But first, here’s hoping that St. Paddy’s Day brought you joy today, whether you’re Irish, Irish-adjacent, or just … I dunno … human.
On the entertainment front, we attended opening night for Pride and Prejudice at the Annapolis Shakespeare Company last night. The show is a real joy, and introduced us to some new actors, including a superb Mr. Darcy being portrayed by Daniel Beason. Old friends on stage included the marvelous Laura Rocklyn as Elizabeth Bennet, Dexter Hamlett as Mr. Bennet, and Ian Charles playing the unpleasant Mr. Wickham. My secret joy of the show was Kitty Bennet, played by Molly McIntyre. The way Kitty’s inner responses to the main action of each scene made it onto her face and physical reactions added much to the play. The hard set is minimal. matching vertical flats running floor to ceiling, draped in yellow chiffon. Scenes are set mostly with Regency period-correct images projected on the back screen on stage, and the actors bringing chairs on and off stage as needed. I’m fond of a well-done play that doesn’t need a lot of set dressing. Running time about 2:45, Pride and Prejudice is a wonderful production. Highly Recommended.
Along with being subscribers and patrons, Marcia and I both contributed to this show with a bit of skill-appropriate assistance – I helped with set load in, and Marcia helped out with some of the costume work.
The Rest of the Time
Well, the rest of the time this week was mostly spent patching systems and testing them. Really. Pretty boring work unless things go horribly wrong … so boring is good. Boring is also Lexi’s natural state of being:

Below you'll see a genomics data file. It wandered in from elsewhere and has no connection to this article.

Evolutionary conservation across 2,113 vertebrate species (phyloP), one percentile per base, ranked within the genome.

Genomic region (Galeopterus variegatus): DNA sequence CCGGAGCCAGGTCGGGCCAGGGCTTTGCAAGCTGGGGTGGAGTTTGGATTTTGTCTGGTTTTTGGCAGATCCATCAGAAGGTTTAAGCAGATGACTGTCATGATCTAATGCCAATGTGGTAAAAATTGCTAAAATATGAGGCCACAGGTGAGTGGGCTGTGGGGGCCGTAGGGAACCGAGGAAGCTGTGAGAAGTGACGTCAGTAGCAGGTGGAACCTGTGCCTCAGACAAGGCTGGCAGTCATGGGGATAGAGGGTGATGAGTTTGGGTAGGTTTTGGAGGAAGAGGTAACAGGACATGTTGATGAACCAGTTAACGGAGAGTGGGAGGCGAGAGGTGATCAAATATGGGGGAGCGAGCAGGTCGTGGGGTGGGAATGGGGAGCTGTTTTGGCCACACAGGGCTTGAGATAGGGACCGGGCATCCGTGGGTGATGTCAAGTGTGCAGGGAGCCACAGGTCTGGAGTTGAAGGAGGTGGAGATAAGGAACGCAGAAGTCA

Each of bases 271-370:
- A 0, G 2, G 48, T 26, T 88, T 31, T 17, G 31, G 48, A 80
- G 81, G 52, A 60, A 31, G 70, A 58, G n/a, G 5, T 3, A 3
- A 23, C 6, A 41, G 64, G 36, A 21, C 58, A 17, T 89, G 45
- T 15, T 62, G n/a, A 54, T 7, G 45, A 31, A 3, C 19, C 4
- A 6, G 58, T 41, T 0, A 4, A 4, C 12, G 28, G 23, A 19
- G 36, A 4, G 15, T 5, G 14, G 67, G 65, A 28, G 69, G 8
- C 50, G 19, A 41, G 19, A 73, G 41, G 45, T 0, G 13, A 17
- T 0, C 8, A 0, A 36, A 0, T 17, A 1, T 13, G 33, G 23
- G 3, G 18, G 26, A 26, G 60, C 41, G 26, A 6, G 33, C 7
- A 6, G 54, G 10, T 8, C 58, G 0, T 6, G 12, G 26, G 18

This is about the last weekend for several months that doesn’t include yard work of some kind or another, so I had that going for me.
DoD reported no new casualties in the last week. Now, on to reading.
It was an interesting week. I skipped last Sunday for a variety of reasons. The most important is that we were up early that day, to get Marcia onto a plane for Salt Lake City, Utah. She was there for a few days doing Handi Quilter factory training on her software and machine. She learned a lot, and is now taking advantage of some superior features in the new motor control software.
I worked short days for most of the week, to burn a few hours of vacation time and reduce stress on a little Lexi that was missing her mum.
Marcia flew back late Thursday, and we’ve been trying to settle into normal, only to have AN HOUR STOLEN FROM US. WHERE DID OUR HOUR GO?
(Sadly for Marcia) I had a wonderful time last Sunday evening at the Annapolis Shakespeare Company, attending a Cabaret Evening featuring 60’s popular music performed by Sally Boyett, Christine Asero, and Joe Rossi. My favorite bit was at the beginning of the second act, when Joe and Christine did “I Got You, Babe”, and Christine nailed the Cher hair flip. All music I knew, all fun
Pride and Prejudice is opening this next weekend at ASC, too. We know a lot of the actors in this one, which always makes the show more fun for me. You should see it, too. Are you anywhere nearby? Go to the site linked above, and get thee some tickets. I promise you’ll enjoy yourself
I’ve been reading the Frontlines series from Marko Kloos. So good so far. Grunt in interstellar conflict unexpectedly lived through sequential should-have-died events, while traveling between stars in the appropriately unexplained (the math is too hard) method. But I’m enjoying the books (currently in Angles of Attack, book 3).
Our condolences to the families and friends of these fallen warriors:
Sgt. Holli R. Bolinski, 37, of Pinckneyville, Illinois, died on March 5, 2019, as a result of a non-combat related incident.
Spc. Jackson D. Johnson, 20, of Hillsboro, Missouri, died on March 5, 2019, as a result of a non-combat related incident.
Oh, hey. It got up to nearly 60ºF today. Fishing is JUST AROUND THE CORNER, FOLKS!